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Beach v. United States

United States District Court, W.D. Washington, Seattle

January 24, 2017

SHAD M. BEACH, Petitioner,
v.
UNITED STATES OF AMERICA, Respondent.

          ORDER

          HONORABLE RICHARD A. JONES, UNITED STATES DISTRICT JUDGE

         I. INTRODUCTION

         This matter comes before the Court on Petitioner Shad M. Beach's Motion Under 28 U.S.C. § 2255 to Vacate, Set Aside, or Correct a Sentence By a Person in Federal Custody. Dkt. # 1. For the reasons that follow, the Court GRANTS Beach's motion.

         II. BACKGROUND

         On November 19, 2012, Petitioner Shad M. Beach pleaded guilty to one count of being a felon in possession of a firearm. At sentencing, the Court determined that Beach qualifies as a career offender under § 2K2.1(a)(2) of the United States Sentencing Guidelines (“U.S.S.G.”) because he had previously been convicted of a “crime of violence, ” a term defined by reference to U.S.S.G. § 4B1.2(a). His previous convictions that the Court considered crimes of violence under the enhancement were for “attempting to elude.” PSR ¶¶ 12, 33, 41. Based on this determination, the Court set Beach's total offense level at 25, resulting in a guideline range of 110 to 137 months of incarceration. Had he not been sentenced as a career offender, his guideline range would have been 41 to 51 months. Dkt. 6 at 2. After applying the sentencing factors under 18 U.S.C. § 3553(a), the Court sentenced Beach to a term of 72 months. Id.

         On June 26, 2015, the Supreme Court decided Johnson v. United States, 135 S.Ct. 2551 (2015). The Court held that the residual clause of the Armed Career Criminal Act (“ACCA”) violates the Constitution's guarantee of due process because it is unconstitutionally vague. Id. at 2557. The residual clause defines the term “violent felony” to include any crime that “otherwise involves conduct that presents a serious potential risk of physical injury to another.” 18 U.S.C. § 924(e)(2)(B)(ii). Section 2K2.1(a)(2), by reference to § 4B1.2, uses similar language to define the term “crime of violence.” U.S.S.G. § 2K2.1, cmt. n.1.

         On April 18, 2016, the Supreme Court decided Welch v. United States, 136 S.Ct. 1257 (2016). In Welch, the Court held that its decision in Johnson invalidating the ACCA's residual clause “announced a substantive rule that has retroactive effect in cases on collateral review.” Id. at 1268.

         On June 7, 2016, Beach filed a petition under 28 U.S.C. § 2255 challenging the Court's determination that he qualifies as a career offender under § 2K2.1(a)(2). Dkt. 1. Beach contends that, based on the Supreme Court's holding in Johnson, his prior convictions do not qualify as crimes of violence, and thus, that it was improper to sentence him as a career offender. Id. The Government opposes the motion. Dkt. # 9.

         III. DISCUSSION

         a. Johnson Applies Retroactively The Government contends that the Supreme Court's decision in Johnson does not apply retroactively to a defendant seeking to challenge a USSG calculation on collateral review. The Court recently addressed this issue and found that Johnson does apply retroactively to such cases. See Haffner v. United States, No. C16-448-RAJ, 2016 WL 6897812, at *3-4 (W.D. Wash. Nov. 23, 2016); see also Gibson v. United States, No. C15-5737 BHS, 2016 WL 3349350, at *2 (W.D. Wash. June 15, 2016); Pressley v. United States, No. C16-510RSL, 2016 WL 4440672, at *2 (W.D. Wash. Aug. 11, 2016). The Court declines to deviate from its previous holding. Johnson applies retroactively to Beach's claim.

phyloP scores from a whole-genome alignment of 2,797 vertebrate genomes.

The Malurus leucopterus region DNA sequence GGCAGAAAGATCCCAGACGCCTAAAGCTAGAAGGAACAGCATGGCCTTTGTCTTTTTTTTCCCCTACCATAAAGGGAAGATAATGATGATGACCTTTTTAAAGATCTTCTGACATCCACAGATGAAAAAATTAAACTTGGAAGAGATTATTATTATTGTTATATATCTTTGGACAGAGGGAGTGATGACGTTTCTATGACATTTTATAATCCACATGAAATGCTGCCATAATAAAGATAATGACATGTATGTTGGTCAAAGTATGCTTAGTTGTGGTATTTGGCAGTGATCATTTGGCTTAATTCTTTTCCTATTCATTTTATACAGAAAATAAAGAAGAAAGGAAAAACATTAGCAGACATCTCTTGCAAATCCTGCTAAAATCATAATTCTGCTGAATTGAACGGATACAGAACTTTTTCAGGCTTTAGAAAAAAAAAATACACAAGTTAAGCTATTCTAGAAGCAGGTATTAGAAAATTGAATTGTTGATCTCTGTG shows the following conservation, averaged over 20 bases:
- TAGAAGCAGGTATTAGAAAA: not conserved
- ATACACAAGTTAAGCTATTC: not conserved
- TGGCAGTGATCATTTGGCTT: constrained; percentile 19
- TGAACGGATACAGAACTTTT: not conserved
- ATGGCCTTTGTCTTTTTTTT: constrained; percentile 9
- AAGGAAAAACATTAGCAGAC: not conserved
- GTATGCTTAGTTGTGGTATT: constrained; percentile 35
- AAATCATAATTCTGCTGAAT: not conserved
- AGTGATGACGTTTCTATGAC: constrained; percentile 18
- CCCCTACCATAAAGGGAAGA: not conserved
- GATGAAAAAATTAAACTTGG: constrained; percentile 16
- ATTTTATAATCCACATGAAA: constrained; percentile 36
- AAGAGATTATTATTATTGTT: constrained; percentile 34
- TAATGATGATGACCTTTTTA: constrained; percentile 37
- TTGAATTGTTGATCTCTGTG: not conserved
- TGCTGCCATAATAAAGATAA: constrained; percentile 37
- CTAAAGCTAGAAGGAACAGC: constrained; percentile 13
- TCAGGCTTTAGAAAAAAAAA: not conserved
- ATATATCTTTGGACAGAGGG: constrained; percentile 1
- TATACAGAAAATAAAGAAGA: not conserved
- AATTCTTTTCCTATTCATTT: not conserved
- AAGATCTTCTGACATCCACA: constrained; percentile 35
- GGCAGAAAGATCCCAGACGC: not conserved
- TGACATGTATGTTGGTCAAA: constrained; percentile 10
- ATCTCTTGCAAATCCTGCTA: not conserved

b. Beach's Claims Are Not Procedurally Defaulted

         The Government argues that Beach's claims are procedurally defaulted because he did not argue on direct appeal that his previous convictions are not crimes of violence. Beach does not dispute that he failed to raise this issue on direct appeal; instead, he argues that his failure to do so is excused by cause and prejudice.

         “A prisoner may obtain federal review of a defaulted claim by showing cause for the default and prejudice from a violation of federal law.” Trevino v. Thaler, 133 S.Ct. 1911, 1917 (2013) (quoting Martinez v. Ryan, 132 S.Ct. 1309, 1316 (2012)). A petitioner may establish cause by showing that the constitutional claim at issue “is so novel that its legal basis [was] not reasonably available to counsel” at the time of direct appeal. Reed v. Ross, 468 U.S. 1, 16 (1984).

         The Court, having rejected an identical argument by the Government in a separate matter, finds that Beach's Johnson argument was not reasonably available to him on direct appeal. See Haffner v. United States, No. C16-448-RAJ, 2016 WL 6897812, at *4 (W.D. Wash. Nov. 23, 2016) (“Petitioner has demonstrated that the Johnson decision specifically overruled existing precedent . . ., overturned a longstanding and widespread practice to which a near-unanimous body of lower court authority had adhered and disapproved a practice which the Supreme Court itself had previously sanctioned . . . . Under ...


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